03 Jul Joyful: The Surprising Power of Ordinary Things
By Kris Hurst
Joyful: The Surprising Power of Ordinary Things to Create Extraordinary Happiness by Ingrid Fetell Lee may not sound like a book about the importance of art and design, but to me, it is. Lee seeks out places and objects that not only give us joy but also impact our lives in ways we may not consciously think about. I couldn’t help but notice how many of her examples connected with the basic elements of art: color, line, shape, value, space, texture, and form. She visits places and talks to people who illustrate how using these elements affect our interactions and sense of well-being. We are often made to feel that if we pay too much attention to our physical spaces, we are being frivolous or that art and design are inconsequential to how we live our lives. Lee provides example after example of how this is untrue.
Take, for instance, color. Lee writes, “From the moment I first started studying joy, it was clear that the liveliest places and objects all have one thing in common: bright, vivid color.” She goes on to talk about Publicolor, a nonprofit that revitalizes New York City public schools by painting them intense, saturated colors. Evidence suggests that students feel safer, attendance improves, and graffiti disappears. When institutional architects shy away from using color, using instead a palette of creams and tans, studies show it negatively affects productivity and job satisfaction in the workplace, decreases participation in nursing homes, and increases violence in prison.
Lee discusses how curving lines and round-shaped things invite play. The simple form of a ball or sphere is attractive to both children and adults. She writes, “Play can be profoundly liberating, but it can also make us feel vulnerable,” and even though “there’s no right or wrong way to play, people who don’t regularly might wonder if they’re doing it badly.” Creating art also makes people feel vulnerable. Art reminds us that there are many ways to do things and that we learn by stepping out of our comfort zones. It allows us to take risks and be more creative.
Value, or how light or dark something is, is also influential to our sense of well-being and connection. “Every sight we find joyful, from a sunrise to a baby’s face, we owe to light reflected from the environment into our eyes,” Lee states. Artists use light to set the mood of a painting or drawing. Architects make use of light in designing homes through window placement and orientation. Lee notes that “hospital patients assigned to sunnier rooms were discharged sooner and required less pain medication than those in rooms with less light.”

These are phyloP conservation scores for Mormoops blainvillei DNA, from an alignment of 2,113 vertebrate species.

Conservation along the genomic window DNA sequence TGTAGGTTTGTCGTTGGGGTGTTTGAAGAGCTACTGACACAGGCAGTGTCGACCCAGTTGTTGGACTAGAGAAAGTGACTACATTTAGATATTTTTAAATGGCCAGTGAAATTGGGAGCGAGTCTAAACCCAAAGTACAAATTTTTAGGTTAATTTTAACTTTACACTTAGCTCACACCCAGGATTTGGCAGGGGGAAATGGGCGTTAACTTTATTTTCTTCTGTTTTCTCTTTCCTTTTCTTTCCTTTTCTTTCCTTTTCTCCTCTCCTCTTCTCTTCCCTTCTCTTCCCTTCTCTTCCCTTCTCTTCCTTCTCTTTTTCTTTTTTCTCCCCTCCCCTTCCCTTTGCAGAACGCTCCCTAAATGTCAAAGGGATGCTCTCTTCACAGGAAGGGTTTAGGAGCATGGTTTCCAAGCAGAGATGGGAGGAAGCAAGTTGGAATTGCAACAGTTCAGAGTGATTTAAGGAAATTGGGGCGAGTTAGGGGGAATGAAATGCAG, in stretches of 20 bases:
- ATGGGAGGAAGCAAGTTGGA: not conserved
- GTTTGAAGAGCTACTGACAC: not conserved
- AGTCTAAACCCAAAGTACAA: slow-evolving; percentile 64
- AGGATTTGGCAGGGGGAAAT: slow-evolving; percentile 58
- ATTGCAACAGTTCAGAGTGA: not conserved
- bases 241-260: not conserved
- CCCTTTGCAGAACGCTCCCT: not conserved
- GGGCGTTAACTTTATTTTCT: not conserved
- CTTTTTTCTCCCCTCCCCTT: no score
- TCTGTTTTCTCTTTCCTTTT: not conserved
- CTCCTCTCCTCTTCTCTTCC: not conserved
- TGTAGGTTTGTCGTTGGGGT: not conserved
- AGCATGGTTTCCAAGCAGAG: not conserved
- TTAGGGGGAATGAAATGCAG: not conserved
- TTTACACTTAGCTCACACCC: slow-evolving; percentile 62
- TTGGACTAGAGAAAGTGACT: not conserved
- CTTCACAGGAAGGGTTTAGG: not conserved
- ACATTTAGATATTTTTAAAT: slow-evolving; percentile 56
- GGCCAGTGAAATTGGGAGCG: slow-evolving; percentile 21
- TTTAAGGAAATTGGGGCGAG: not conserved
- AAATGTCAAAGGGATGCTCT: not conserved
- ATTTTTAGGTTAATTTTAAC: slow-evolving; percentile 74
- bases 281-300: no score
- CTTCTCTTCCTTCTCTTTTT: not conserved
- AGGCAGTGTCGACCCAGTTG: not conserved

If you’ve ever heard of feng shui, or, on the opposite end, watched Hoarders, you recognize the value of objects’ relation to one another, to the space that is in between. Your comfort in a space is somewhat dependent on the placement of objects or furniture. If there are too many things crammed into a space, you may notice unpleasant changes in your mood or feel overwhelmed. Conversely if a room is well organized, you may feel a sense of calm and order.
In Joyful, texture is linked to the concept of abundance—having enough to survive and thrive in our ever changing world. Texture, in the art world, is all about how a surface feels or looks like it would feel. Home interior designers know that adding textured pieces like fabrics, floor coverings, or furniture make a space feel more energetic and welcoming, more “full.” Lee talks about experiencing texture through the artful preparation of food. Cutting food in a certain way makes us feel something different when we eat it.
Artists make use of the elements of art to make us feel something. Joyful: The Surprising Power of Ordinary Things to Create Extraordinary Happiness shows how artful design directly influences real life. Though these effects may be subconscious, our physical spaces—chosen objects and chosen surroundings—have an effect on how we interact with each other and how connected we feel to the world around us. People who pay attention to the details—like artists, designers, architects, craftspeople, and chefs—enhance our lives in more ways than we probably ever fully realize. And that is so cool, and necessary.